To start this process we need to determine how much protein, energy and nutrients (milk has a lot of calcium and phosphate) that the cow actually needs to produce the milk whilst maintaining its body condition. This is easier than it sounds as we have very good guidelines produced by the National Research Council which are compiled from large research surveys. So once we have this we then have to look at the types of feed, balancing this however is a different matter and definitely something I will also cover separately later as well.

This evening my last practice starting at 5:25 and finishing at 7pm was clinical diagnostics, this was interesting as walking into the room we were greeted by two cows, a sheep, a goat, and two dogs. The practical today was working with the animals, how to restrain them for exam and then percussion and auscultation. These are something that I will try and cover later as well as I am pretty much over my word count today with my rambling!

Vet School Clinical Diagnostics

Selective Breeding and what it takes to be an AI Sire… (Day 88)

UVM Kosice Campus Snowy and Deserted

The only lecture I had today was Genetics this afternoon as Milk Hygiene is finished pending the exam and there was no power on campus this morning because they were doing work on the mains. Campus today was looking very nice yet was practically deserted when I arrived for the lecture…

UVM Kosice Campus Snowy and DesertedTodays lecture was on health and disease according to genetics, starting with looking at the Simple and Multifactorial causes of genetic diseases before then moving onto Health Hereditary Care (HHC).

To understand why HHC is important we need to consider how genetics are managed now. Previously where dairy farms each had their own bull (which is a dangerous animal to keep and work with!) many farms now use artificial insemination. Artificial Insemination (AI) is safer, faster and also gives the benefit of widening the gene pool as semen can be collected the other side of the world to be used if necessary. The question is how do you know that the animal that donated this semen doesn’t carry a genetic disease? This is where HHC comes in, and most countries have very strict legislation here, this can be based on four basic principles:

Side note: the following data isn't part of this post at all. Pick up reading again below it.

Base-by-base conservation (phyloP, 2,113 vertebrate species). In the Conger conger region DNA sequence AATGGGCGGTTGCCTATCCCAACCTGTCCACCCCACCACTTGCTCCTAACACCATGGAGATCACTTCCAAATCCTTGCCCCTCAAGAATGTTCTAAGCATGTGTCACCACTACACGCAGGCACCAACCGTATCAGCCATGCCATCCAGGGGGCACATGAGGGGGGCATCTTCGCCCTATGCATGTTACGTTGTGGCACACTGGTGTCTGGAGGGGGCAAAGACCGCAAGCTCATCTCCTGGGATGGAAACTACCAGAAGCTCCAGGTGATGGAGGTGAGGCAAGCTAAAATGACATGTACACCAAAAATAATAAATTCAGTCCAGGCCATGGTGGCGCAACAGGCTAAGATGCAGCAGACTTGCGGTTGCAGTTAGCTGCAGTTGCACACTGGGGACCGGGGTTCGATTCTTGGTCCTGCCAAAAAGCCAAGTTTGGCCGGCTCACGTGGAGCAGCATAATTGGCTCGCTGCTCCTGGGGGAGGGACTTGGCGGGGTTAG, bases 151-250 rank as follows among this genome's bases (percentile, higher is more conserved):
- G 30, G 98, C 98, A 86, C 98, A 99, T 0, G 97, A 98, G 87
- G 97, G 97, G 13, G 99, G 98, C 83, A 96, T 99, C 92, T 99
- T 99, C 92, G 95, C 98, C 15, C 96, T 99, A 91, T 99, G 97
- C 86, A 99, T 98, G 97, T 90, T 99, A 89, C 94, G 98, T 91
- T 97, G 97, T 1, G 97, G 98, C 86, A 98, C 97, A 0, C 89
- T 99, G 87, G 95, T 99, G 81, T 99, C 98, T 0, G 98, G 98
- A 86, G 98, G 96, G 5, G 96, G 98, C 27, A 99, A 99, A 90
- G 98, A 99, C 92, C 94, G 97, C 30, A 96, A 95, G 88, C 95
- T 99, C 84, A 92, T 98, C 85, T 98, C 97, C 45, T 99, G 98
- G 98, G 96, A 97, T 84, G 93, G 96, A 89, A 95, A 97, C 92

• Phenotypic (physical) expression of the disease
  • Pedegree Analysis
  • Health Status of the Progeny (children)
  • Cytogenetic and DNA tests

The downside to genetics is that it is just not the sire that needs to be tested, but for the offspring as well for a minimum of at least two generations (some diseases skip a generation).

Within the Czech Republic and Slovakia the HHC testing is based upon the health status of the progeny, this means that breeding of a test group of animals (this is usually 1000 animals) is required. These then need to be grown on to sexual maturity and a second group inseminated to test for diseases that skip a generation This not only takes time (in cows gestation is around 9 months, plus 2 years for sexual maturity) so this process takes around 4 years before the collected semen can be used in production animals.

During this testing the fertility of the semen is checked, offspring for genetic diseases and fertility, and the pregnancy and delivery of the calves are monitored. The semen is then graded on a scale of C – A depending on the outcome of this.

  • C – Is pretty bad with lots of problems in pregnancy and with diseases in the calves. The sire is not used for AI and the offspring are sent to slaughter
  • B – The sire is acceptable to be used as a father for non-breeding stock only
  • A – The sire is breeding standard, and progeny is suitable for further development of the breeding line

One of the most important things that I have taken away from this is the great responsibility that vets have. When looking at this testing it is important to consider the entire population and not just a single animal, and the wording used when reporting is also crucial. Neglecting the word “suspected” when dealing with a uncomfirmed animal with a genetic disease can send a thousand animals to slaughter unnecessarily.

With that week 12 has ended, I have one more week of lessons remaining, and just weeks left to find the tuition that I need to raise to continue in vet school. Please if you can help, whether it is just £1 of more, please do! You can make a one off donation on the right of the page or set up a monthly donation securely by paypal. If you want to do a bank transfer or direct debit please contact me for banking details.